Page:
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sarah tavel

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Founding VMware CEO Diane Greene Joins Google Board; VC Sarah Tavel Promoted Bessener Venture Partners Vice President

By Angie Chang (Co-Founder & Editor-in-Chief, Women 2.0) Two pieces of sunny news for women in business and technology:

As co-founder and CEO of VMware, Diane Greene led the company to an IPO the largest the tech industry has seen since Google's. Recently, she was named to Google's Board of Directors, bringing the number of women on Google's board to 3 out of 10 members.

Ann Mather and Shirley M. Tilghman have both been on Google's Board of Directors since 2005.

Diane Greene was a speaker at last year's Women 2.0 PITCH event. You can still get tickets for this year's PITCH Conference.

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Hiring An Associate At Bessemer Venture Partners (Silicon Valley)

We’ve noticed that people who are successful in VC have already formed relationships with people in technology and are incredibly resourceful. By Sarah Tavel (Vice President, Bessemer Venture Partners)

We are looking to hire an Associate to join me and my colleague Jeremy Levine at Bessemer. This is a Silicon Valley-based opportunity, though we anticipate that it will involve frequent and extended travel to New York, at least initially.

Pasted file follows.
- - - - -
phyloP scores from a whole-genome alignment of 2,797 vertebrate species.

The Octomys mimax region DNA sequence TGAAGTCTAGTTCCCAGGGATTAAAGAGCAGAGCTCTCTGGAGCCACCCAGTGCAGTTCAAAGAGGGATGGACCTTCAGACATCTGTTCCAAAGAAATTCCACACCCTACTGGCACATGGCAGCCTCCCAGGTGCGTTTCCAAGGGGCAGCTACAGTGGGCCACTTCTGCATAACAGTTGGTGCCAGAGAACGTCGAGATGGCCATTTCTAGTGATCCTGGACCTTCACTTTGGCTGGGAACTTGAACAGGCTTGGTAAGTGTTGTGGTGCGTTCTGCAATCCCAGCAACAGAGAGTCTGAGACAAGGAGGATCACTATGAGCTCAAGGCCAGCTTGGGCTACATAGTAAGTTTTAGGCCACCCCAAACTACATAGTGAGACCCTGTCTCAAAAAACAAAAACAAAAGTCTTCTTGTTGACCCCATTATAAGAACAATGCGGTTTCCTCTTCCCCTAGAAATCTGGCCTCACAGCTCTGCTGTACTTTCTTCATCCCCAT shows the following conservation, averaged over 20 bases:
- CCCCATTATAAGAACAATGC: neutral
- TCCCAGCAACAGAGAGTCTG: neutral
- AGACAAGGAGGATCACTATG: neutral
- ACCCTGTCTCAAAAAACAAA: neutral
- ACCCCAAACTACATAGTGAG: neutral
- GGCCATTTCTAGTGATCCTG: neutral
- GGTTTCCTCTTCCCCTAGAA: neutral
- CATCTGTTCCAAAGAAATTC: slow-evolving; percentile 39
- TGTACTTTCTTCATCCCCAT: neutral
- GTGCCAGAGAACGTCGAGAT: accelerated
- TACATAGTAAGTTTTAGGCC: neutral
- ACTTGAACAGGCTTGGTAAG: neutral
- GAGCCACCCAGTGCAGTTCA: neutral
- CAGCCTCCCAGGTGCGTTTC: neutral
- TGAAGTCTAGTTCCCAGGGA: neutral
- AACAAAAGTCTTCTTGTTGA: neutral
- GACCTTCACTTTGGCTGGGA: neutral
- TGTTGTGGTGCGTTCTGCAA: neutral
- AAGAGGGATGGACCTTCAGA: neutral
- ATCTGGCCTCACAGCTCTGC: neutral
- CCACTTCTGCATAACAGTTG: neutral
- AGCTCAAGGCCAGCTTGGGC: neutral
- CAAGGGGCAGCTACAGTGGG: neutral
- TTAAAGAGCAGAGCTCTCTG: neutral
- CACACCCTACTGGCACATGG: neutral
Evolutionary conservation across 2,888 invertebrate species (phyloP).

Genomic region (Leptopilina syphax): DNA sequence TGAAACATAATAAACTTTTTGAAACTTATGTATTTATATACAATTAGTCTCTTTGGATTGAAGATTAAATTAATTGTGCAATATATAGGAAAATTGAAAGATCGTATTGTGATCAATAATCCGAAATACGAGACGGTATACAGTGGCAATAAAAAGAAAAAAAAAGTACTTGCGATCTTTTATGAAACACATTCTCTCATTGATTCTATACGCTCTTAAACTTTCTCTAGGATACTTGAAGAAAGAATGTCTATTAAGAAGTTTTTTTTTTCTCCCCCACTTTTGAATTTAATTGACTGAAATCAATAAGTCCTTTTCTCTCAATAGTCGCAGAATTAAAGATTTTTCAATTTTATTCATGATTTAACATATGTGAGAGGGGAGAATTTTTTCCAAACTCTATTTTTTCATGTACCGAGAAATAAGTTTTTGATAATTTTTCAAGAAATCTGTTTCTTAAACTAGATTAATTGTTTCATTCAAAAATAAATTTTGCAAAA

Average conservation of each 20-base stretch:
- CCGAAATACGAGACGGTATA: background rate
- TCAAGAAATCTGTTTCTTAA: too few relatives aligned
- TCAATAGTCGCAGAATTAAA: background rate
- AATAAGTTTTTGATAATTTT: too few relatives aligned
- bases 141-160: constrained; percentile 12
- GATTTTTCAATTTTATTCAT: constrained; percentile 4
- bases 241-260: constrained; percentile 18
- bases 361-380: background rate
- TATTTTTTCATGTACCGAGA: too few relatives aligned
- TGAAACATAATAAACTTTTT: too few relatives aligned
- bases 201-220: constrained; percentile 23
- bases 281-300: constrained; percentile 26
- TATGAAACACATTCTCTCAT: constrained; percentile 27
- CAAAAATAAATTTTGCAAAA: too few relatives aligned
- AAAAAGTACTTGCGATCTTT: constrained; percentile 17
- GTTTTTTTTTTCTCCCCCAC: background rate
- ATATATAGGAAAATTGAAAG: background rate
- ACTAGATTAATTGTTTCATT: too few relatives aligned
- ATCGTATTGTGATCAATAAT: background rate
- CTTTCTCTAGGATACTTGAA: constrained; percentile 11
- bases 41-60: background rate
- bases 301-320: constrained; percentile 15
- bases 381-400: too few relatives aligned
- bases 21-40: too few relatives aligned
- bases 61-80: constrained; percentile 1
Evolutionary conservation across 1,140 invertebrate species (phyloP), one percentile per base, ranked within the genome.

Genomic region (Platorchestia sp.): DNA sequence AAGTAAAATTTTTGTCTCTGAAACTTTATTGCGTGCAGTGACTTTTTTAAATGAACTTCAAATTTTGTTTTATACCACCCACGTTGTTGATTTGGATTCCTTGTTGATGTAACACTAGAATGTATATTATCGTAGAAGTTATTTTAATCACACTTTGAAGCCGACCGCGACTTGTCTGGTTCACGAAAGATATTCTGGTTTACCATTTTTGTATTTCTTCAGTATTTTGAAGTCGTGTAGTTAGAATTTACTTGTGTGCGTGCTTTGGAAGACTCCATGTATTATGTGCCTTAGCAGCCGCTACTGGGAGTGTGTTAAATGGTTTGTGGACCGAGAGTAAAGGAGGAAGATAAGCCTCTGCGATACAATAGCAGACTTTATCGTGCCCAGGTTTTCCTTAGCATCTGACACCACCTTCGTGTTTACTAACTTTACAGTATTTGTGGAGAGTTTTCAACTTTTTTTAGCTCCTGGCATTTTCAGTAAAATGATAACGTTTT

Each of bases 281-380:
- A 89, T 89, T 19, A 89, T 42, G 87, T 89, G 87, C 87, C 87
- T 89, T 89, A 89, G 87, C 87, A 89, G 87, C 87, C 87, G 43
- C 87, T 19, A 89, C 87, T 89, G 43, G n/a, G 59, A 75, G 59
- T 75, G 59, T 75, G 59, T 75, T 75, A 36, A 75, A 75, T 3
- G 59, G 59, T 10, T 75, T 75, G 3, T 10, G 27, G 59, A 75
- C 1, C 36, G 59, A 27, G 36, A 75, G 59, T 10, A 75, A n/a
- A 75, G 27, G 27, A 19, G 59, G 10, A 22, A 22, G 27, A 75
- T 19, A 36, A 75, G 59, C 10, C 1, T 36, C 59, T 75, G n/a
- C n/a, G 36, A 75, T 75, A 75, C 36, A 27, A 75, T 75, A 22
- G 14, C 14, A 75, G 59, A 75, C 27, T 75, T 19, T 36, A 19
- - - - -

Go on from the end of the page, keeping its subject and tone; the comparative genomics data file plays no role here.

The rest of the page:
As an Associate you will actively participate in all stages of identifying and evaluating investment opportunities while supporting Jeremy and me in our ongoing involvement with portfolio companies. We spend most of our time looking at opportunities in the cloud computing, internet, e-commerce and consumer web space.

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The Developer Renaissance: An Investment Road Map For 2012

By Sarah Tavel (Senior Associate, Bessemer Venture Partners) What an exciting time to be in this business. The “post PC era” and cloud computing are colliding to create a perfect storm. First, thanks to the post PC era, demand for software is exploding. Second, thanks to cloud computing, software development is becoming increasingly accessible.

There's an interesting positive externality to these trends: The developer "citizenship" is exploding. Consequently, developers are finally a large enough community with enough purchasing power that you can actually build a company just by selling to developers. I'd love to invest in companies doing just that.

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Reading This Post Won’t Help You (Hold Your Hand to the Fire)

By Sarah Tavel (Senior Associate, Bessemer Venture Partners) Several months ago, I wrote a post about the four stages of learning. Implicit in the transition out of stage 1 (the "enthusiastic beginner") is the fact that to really learn something, you need to try to do it, and inevitably, do it wrong.

Given the wealth of fantastic content out there in the blogosphere, especially when it comes to starting a company, raising capital, building a product, etc., it can be tempting to try to read blogs and hope that they'll help you navigate potential road mines.

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Can Product “Disruption” Become a New Paradigm?